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Seattle Art Museum (SAM)

Button robe with shark design (Guulaangw gyaat'aad)

Button robe with shark design (Guulaangw gyaat'aad)

late 19th century

The dogfish shark is a Haida crest and appears on many art forms associated with family oral traditions like totem poles, woven hats and clothing. Using pearl buttons, abalone shell pieces and red cloth, the designer of this robe creatively depicts the head of the creature as if seen from beneath, accentuating its large eyes, downturned mouth and gill slits. The shark's body is presented splayed open, stylizing its internal anatomy, its prominent dorsal fin, pairs of pectoral fins and its powerful, asymmetrical tail.

Woolen cloth, pearl buttons, and abalone shell
67 1/2 x 54 1/4 in. (171.45 x 135.89 cm)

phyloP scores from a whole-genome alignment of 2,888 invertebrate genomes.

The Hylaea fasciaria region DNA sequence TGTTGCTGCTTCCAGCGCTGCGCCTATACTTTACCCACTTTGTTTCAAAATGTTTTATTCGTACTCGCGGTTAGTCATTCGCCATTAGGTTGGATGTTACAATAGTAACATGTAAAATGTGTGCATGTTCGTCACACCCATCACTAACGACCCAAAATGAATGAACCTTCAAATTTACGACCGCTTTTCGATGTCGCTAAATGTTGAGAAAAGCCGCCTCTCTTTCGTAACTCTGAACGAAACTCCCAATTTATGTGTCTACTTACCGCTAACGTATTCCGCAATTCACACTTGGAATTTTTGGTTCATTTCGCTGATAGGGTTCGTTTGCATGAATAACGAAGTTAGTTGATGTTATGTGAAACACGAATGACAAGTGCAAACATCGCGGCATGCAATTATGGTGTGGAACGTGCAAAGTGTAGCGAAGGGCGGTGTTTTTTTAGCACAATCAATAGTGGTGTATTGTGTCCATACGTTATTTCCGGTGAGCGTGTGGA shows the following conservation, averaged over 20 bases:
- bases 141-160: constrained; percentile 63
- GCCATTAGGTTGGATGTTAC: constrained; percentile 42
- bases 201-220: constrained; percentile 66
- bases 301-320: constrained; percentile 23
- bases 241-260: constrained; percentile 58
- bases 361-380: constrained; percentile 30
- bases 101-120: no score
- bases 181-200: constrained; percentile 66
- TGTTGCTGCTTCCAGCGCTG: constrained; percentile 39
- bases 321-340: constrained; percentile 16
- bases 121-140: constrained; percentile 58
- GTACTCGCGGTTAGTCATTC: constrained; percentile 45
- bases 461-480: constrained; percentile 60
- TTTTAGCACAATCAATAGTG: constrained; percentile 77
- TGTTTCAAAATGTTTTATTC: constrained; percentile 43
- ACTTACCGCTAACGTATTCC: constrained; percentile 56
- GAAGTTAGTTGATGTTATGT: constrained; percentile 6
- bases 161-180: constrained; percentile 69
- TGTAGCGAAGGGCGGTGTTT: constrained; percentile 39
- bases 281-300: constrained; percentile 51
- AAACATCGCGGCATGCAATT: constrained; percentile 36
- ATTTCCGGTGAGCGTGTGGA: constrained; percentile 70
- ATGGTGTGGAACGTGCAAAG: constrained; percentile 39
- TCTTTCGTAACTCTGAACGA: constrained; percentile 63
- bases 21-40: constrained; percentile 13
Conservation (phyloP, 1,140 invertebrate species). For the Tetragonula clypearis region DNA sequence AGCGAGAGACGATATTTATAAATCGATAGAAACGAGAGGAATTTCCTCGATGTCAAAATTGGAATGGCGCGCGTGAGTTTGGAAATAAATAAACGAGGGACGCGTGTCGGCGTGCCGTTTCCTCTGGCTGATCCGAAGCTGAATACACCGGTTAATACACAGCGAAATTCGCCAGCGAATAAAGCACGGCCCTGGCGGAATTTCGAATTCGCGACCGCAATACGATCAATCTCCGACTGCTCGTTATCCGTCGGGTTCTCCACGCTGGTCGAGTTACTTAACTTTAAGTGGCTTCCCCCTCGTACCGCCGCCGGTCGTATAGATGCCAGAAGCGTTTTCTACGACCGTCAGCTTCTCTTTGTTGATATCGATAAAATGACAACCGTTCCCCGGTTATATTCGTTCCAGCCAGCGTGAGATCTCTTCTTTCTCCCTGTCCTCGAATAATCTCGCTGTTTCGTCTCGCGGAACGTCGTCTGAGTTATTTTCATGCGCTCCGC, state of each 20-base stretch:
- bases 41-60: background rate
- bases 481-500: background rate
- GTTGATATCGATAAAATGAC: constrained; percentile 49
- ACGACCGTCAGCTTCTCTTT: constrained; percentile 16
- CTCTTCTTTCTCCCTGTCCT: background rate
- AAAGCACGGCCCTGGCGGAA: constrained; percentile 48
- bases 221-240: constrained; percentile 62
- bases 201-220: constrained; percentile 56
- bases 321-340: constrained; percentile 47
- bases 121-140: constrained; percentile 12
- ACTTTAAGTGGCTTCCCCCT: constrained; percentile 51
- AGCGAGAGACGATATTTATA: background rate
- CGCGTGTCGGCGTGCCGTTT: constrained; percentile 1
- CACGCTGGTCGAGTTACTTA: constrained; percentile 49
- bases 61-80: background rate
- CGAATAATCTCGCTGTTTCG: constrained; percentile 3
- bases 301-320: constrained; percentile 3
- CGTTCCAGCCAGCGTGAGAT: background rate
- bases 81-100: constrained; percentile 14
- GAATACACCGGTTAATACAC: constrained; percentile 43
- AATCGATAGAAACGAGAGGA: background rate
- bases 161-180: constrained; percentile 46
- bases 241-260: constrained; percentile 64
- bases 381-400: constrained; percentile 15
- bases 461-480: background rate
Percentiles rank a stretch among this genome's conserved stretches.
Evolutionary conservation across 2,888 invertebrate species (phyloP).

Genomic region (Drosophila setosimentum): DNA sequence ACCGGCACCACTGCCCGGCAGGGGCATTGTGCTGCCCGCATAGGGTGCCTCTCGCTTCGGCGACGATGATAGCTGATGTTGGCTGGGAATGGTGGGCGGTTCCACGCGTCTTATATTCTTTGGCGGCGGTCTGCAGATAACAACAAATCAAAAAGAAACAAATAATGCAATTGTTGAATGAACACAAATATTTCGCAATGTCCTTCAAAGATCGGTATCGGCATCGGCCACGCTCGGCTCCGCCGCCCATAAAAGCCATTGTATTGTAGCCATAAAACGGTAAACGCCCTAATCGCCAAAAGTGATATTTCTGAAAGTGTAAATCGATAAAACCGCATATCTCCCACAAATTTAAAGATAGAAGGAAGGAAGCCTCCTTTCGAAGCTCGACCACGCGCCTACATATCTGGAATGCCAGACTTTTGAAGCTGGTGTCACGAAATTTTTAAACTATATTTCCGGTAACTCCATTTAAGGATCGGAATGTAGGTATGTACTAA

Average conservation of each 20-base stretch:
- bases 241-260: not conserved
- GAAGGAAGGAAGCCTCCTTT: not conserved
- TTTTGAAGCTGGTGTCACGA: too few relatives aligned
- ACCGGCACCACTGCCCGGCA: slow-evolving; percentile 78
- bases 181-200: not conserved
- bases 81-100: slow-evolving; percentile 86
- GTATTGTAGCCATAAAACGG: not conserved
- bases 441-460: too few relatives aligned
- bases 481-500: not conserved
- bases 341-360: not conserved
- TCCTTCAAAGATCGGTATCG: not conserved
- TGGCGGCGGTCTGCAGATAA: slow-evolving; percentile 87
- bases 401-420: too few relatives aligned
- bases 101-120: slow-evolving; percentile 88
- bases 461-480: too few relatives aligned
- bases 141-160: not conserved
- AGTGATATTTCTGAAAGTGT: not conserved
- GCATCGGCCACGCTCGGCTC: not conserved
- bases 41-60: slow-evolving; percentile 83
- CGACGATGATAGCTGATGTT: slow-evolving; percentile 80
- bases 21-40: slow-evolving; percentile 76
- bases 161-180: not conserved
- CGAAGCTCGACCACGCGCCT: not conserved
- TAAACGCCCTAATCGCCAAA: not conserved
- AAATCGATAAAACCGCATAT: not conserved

Gift of John H. Hauberg
Not currently on view


Published ReferencesThe Spirit Within: Northwest Coast Native Art from the John H. Hauberg Collection, Seattle Art Museum, 1995, pg. 112

Seattle Art Museum acknowledges that we are on the traditional homelands of the Duwamish and the customary territories of the Suquamish and Muckleshoot Peoples. As a cultural and educational institution, we honor our ongoing connection to these communities past, present, and future. We also acknowledge the urban Native peoples from many Nations who call Seattle their home.

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